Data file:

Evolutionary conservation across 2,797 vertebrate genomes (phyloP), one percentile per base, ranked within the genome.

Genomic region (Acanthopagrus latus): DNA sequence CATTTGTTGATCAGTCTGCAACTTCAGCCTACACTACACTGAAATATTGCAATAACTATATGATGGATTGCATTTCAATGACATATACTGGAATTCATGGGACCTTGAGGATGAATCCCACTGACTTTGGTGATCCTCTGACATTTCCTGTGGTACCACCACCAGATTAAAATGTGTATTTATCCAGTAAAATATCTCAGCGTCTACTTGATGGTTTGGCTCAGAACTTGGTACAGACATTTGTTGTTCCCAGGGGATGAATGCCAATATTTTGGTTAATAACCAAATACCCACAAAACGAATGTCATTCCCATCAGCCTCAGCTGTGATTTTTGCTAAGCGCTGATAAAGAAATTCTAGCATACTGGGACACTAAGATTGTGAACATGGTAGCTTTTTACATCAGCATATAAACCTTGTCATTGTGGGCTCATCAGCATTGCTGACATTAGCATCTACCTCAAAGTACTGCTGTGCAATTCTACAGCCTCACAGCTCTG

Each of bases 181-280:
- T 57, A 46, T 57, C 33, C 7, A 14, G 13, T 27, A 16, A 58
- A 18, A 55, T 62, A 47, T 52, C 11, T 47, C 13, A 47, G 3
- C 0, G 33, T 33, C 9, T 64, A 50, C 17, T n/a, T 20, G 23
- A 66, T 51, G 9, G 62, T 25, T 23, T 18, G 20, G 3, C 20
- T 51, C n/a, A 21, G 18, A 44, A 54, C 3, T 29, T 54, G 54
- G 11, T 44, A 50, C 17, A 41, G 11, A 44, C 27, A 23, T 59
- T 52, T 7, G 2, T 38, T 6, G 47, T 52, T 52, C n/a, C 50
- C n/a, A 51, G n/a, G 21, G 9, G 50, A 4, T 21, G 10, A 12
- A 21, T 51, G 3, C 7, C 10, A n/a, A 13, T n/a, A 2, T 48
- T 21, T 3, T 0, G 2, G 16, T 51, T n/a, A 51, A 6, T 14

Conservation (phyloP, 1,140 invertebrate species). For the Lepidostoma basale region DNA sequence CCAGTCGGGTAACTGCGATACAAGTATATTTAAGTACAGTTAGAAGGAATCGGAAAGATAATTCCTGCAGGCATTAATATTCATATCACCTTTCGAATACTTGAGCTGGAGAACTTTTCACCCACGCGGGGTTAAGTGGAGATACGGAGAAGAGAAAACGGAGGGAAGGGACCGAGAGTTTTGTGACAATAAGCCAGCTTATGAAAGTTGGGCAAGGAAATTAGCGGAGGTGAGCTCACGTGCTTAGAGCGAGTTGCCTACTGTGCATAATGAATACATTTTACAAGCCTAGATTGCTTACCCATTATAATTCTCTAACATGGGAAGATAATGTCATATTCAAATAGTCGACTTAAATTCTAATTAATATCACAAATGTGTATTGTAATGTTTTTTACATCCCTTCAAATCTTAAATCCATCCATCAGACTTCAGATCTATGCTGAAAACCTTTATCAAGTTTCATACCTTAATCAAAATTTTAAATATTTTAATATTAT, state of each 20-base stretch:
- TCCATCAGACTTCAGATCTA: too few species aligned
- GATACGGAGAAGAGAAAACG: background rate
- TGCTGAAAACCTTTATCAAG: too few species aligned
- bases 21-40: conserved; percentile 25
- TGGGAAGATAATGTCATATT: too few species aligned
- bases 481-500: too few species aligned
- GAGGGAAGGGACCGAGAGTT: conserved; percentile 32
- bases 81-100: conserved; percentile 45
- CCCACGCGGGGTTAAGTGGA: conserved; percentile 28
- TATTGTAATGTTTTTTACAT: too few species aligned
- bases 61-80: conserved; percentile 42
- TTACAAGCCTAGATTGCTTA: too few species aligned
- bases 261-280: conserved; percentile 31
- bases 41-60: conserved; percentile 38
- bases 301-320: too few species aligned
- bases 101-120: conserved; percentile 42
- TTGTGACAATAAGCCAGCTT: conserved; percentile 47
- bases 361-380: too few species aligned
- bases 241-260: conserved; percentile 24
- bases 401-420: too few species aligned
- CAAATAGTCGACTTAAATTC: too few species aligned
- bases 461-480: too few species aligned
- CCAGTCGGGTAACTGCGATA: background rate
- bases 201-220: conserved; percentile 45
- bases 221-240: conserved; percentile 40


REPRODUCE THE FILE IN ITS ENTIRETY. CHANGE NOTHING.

Evolutionary conservation across 2,797 vertebrate genomes (phyloP), one percentile per base, ranked within the genome.

Genomic region (Acanthopagrus latus): DNA sequence CATTTGTTGATCAGTCTGCAACTTCAGCCTACACTACACTGAAATATTGCAATAACTATATGATGGATTGCATTTCAATGACATATACTGGAATTCATGGGACCTTGAGGATGAATCCCACTGACTTTGGTGATCCTCTGACATTTCCTGTGGTACCACCACCAGATTAAAATGTGTATTTATCCAGTAAAATATCTCAGCGTCTACTTGATGGTTTGGCTCAGAACTTGGTACAGACATTTGTTGTTCCCAGGGGATGAATGCCAATATTTTGGTTAATAACCAAATACCCACAAAACGAATGTCATTCCCATCAGCCTCAGCTGTGATTTTTGCTAAGCGCTGATAAAGAAATTCTAGCATACTGGGACACTAAGATTGTGAACATGGTAGCTTTTTACATCAGCATATAAACCTTGTCATTGTGGGCTCATCAGCATTGCTGACATTAGCATCTACCTCAAAGTACTGCTGTGCAATTCTACAGCCTCACAGCTCTG

Each of bases 181-280:
- T 57, A 46, T 57, C 33, C 7, A 14, G 13, T 27, A 16, A 58
- A 18, A 55, T 62, A 47, T 52, C 11, T 47, C 13, A 47, G 3
- C 0, G 33, T 33, C 9, T 64, A 50, C 17, T n/a, T 20, G 23
- A 66, T 51, G 9, G 62, T 25, T 23, T 18, G 20, G 3, C 20
- T 51, C n/a, A 21, G 18, A 44, A 54, C 3, T 29, T 54, G 54
- G 11, T 44, A 50, C 17, A 41, G 11, A 44, C 27, A 23, T 59
- T 52, T 7, G 2, T 38, T 6, G 47, T 52, T 52, C n/a, C 50
- C n/a, A 51, G n/a, G 21, G 9, G 50, A 4, T 21, G 10, A 12
- A 21, T 51, G 3, C 7, C 10, A n/a, A 13, T n/a, A 2, T 48
- T 21, T 3, T 0, G 2, G 16, T 51, T n/a, A 51, A 6, T 14

Conservation (phyloP, 1,140 invertebrate species). For the Lepidostoma basale region DNA sequence CCAGTCGGGTAACTGCGATACAAGTATATTTAAGTACAGTTAGAAGGAATCGGAAAGATAATTCCTGCAGGCATTAATATTCATATCACCTTTCGAATACTTGAGCTGGAGAACTTTTCACCCACGCGGGGTTAAGTGGAGATACGGAGAAGAGAAAACGGAGGGAAGGGACCGAGAGTTTTGTGACAATAAGCCAGCTTATGAAAGTTGGGCAAGGAAATTAGCGGAGGTGAGCTCACGTGCTTAGAGCGAGTTGCCTACTGTGCATAATGAATACATTTTACAAGCCTAGATTGCTTACCCATTATAATTCTCTAACATGGGAAGATAATGTCATATTCAAATAGTCGACTTAAATTCTAATTAATATCACAAATGTGTATTGTAATGTTTTTTACATCCCTTCAAATCTTAAATCCATCCATCAGACTTCAGATCTATGCTGAAAACCTTTATCAAGTTTCATACCTTAATCAAAATTTTAAATATTTTAATATTAT, state of each 20-base stretch:
- TCCATCAGACTTCAGATCTA: too few species aligned
- GATACGGAGAAGAGAAAACG: background rate
- TGCTGAAAACCTTTATCAAG: too few species aligned
- bases 21-40: conserved; percentile 25
- TGGGAAGATAATGTCATATT: too few species aligned
- bases 481-500: too few species aligned
- GAGGGAAGGGACCGAGAGTT: conserved; percentile 32
- bases 81-100: conserved; percentile 45
- CCCACGCGGGGTTAAGTGGA: conserved; percentile 28
- TATTGTAATGTTTTTTACAT: too few species aligned
- bases 61-80: conserved; percentile 42
- TTACAAGCCTAGATTGCTTA: too few species aligned
- bases 261-280: conserved; percentile 31
- bases 41-60: conserved; percentile 38
- bases 301-320: too few species aligned
- bases 101-120: conserved; percentile 42
- TTGTGACAATAAGCCAGCTT: conserved; percentile 47
- bases 361-380: too few species aligned
- bases 241-260: conserved; percentile 24
- bases 401-420: too few species aligned
- CAAATAGTCGACTTAAATTC: too few species aligned
- bases 461-480: too few species aligned
- CCAGTCGGGTAACTGCGATA: background rate
- bases 201-220: conserved; percentile 45
- bases 221-240: conserved; percentile 40